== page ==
Sun Peaks doesn’t get up early in the morning. None of the restaurants seemed keen to serve breakfast before 8:00 or 8:30am and, as it is a another long drive day today, we felt we could be long a way down the road before all that palaver was dealt with. So we checked out of the hotel and headed for breakfast in Kamloops, which is ‘just down the road’. Once again I underestimated Canadian distances, and just down the road turned out to be closer to an hour’s drive, so we were starving by the time we got to Kamloops just after 9am. I had already chosen Cora’s for breakfast, both because it got an decent review on Tripadvisor but mostly because it was close to the highway without having to navigate through the town itself. This turned out to be actually quite a nice choice, despite the fact that it was a large, chain restaurant, with a scary infatuation for primary colours, a relentlessly upbeat menu, located on the edge of an industrial estate. The staff were charming and efficient and the breakfast was plentiful and tasty. Apart from a few families, we shared the place with a couple of RCMP ‘Mounties’, which was nice.
Leaving the restaurant and back on Highway 5 South, Kamloops itself looked to be very much an industrial town. The railway yards were massive and there seemed to be a lot of places for trucks to come and load/unload their cargoes. Despite the detour, the deserted streets and the general weirdness, I am glad we overnighted in Sun Peaks rather than here. It was an experience in itself.
We were now pushing on for 10:30am and wanted to get to Vancouver, so we ran though down the highway (and a lot of it really did feel like it was downhill) until nature called and we stopped at Britton Creek Rest Area. It was actually rather a nice spot, situated by the river (or creek!), just far enough from the highway for the noise not to be intrusive. It was also another brilliantly warm and sunny spring day. Rather than get drinks or snacks at the coffee truck, we elected to keep going for another 30 minutes or so and try and find somewhere for a late lunch in the next town of Hope. By chance and by random driving we hit Rolly’s Restaurant, which was busy, usually a sign of a decent place.
And indeed that’s how it turned out to be. Amongst the highlights were a large table of octogenarian ladies, maybe a W.I. or a Rotary Club or something similar, having a riot of a time and obviously fussed over by the waitresses (who were no spring chickens themselves). In fact everyone in the place seemed to be ‘of an age’ shall we say. We weren’t really that hungry, having had such a massive breakfast not much more than two and a half hours ago, but it was still a long way to Vancouver and we wanted to arrive there before the rush hour traffic. The waitresses doggie bagged the other halves of our toasted sandwiches and we returned to the road.
The next couple of hours of the trip I don’t recall so well because it was very samey. The mountains had gradually fallen away and the land appeared largely flat and arable. At some point round Hope we had merged on to Highway 1, the Trans-Canada Highway running from the Atlantic to the Pacific. It was both monotonous from the scenery point of view and increasingly nerve-wracking as we got closer to Vancouver and the traffic volume ramped up. I am sure if we’d been driving in Vancouver for a while it wouldn’t have been as bad, but when you arrive from the quiet roads of the interior it’s a little bit of a culture shock. Entering the city we managed to cross the Frazer River via a toll bridge and I am still not sure how we paid for it. The car rental lady back in Calgary had explained something about tolls, but I was so frazzled by the long flights at that point I hadn’t taken it in at all. Later that night I read the rental agreement, which had several scattered paragraphs about tolls, but it still made no sense to me. Suffice to say, I don’t think I was ever charged directly and I never got the chance to mention it when I returned the car. Maybe it was deducted automatically; to this day I do not know. But river crossed, the traffic continued to get heavier. Luckily our hotel was just few blocks from the highway, so we didn’t have too far to drive on the city streets proper. We were staying the next couple of nights at Rosedale on Robson Hotel Apartments (bit of a mouthful) and it would be best to say that we approached it by stealth. It wasn’t obvious where the front entrance was in relation to the car park entrance, so we had to leave the car on the street for a short while whilst we reconnoitred and checked in.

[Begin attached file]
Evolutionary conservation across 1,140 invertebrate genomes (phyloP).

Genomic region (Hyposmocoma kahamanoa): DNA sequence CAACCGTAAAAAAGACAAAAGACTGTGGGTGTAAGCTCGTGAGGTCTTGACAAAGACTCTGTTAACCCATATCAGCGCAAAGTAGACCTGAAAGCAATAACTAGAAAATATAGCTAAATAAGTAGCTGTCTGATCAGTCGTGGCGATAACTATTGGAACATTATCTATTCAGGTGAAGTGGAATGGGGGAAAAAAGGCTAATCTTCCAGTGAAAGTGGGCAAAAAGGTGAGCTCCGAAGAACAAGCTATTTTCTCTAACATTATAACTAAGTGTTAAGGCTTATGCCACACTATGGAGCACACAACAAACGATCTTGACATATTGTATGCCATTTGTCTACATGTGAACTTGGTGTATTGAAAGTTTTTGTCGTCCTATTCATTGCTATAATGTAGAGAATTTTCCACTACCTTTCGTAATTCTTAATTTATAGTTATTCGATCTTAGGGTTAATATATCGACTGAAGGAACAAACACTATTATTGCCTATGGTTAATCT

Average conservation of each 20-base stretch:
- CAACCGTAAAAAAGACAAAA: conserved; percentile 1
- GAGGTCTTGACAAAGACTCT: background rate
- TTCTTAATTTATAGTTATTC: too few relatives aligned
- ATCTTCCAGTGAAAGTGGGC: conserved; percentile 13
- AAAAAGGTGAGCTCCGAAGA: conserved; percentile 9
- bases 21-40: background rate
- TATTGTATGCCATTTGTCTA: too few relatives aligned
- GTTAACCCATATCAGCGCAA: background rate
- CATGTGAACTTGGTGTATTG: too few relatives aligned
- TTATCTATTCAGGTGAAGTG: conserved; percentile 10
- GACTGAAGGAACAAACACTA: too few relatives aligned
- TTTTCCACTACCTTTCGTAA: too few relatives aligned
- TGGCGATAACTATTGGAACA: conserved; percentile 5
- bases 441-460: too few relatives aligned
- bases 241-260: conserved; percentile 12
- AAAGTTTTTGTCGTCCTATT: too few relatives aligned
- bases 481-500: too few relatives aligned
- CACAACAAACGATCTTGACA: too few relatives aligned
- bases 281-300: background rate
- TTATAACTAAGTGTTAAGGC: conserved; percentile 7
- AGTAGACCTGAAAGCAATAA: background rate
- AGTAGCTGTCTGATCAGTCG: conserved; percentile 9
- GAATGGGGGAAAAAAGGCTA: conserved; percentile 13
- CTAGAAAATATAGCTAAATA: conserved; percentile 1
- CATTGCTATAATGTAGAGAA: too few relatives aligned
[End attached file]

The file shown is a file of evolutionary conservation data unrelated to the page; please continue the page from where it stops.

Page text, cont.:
The apartment itself was really great, with a kitchenette/sitting area as well as the bedroom. Floor to ceiling windows looked out on the city and we were very high up. Sadly the two interconnected areas were the wrong way round, with the kitchen/sitting area at the back of the apartment in the gloom and the bedroom having the huge windows.
It was way too early to be giving up on the day, so after a brief rest I went out for a walk in the direction of the harbour. It wasn’t long before it began to look a little familiar and I was in the Gastown Area. There was the steam powered clock, there were the ‘quirky’ shops and bars I recalled from my previous visit.
When I tell you that my previous visit was something like 30 years ago, it’s amazing that in some ways so little had changed. I had an enjoyable hour watching the local ‘lads’ gunning their hot cars up and down Water Street in front of the clock, and eventually then wandered closer to the harbour at Granville Plaza. I had chosen to come back here because I had a photograph of myself taken at this exact spot 30 years previously. I should have asked someone to take another, but instead contented myself with taking the panorama of the harbour you see at the top of the page.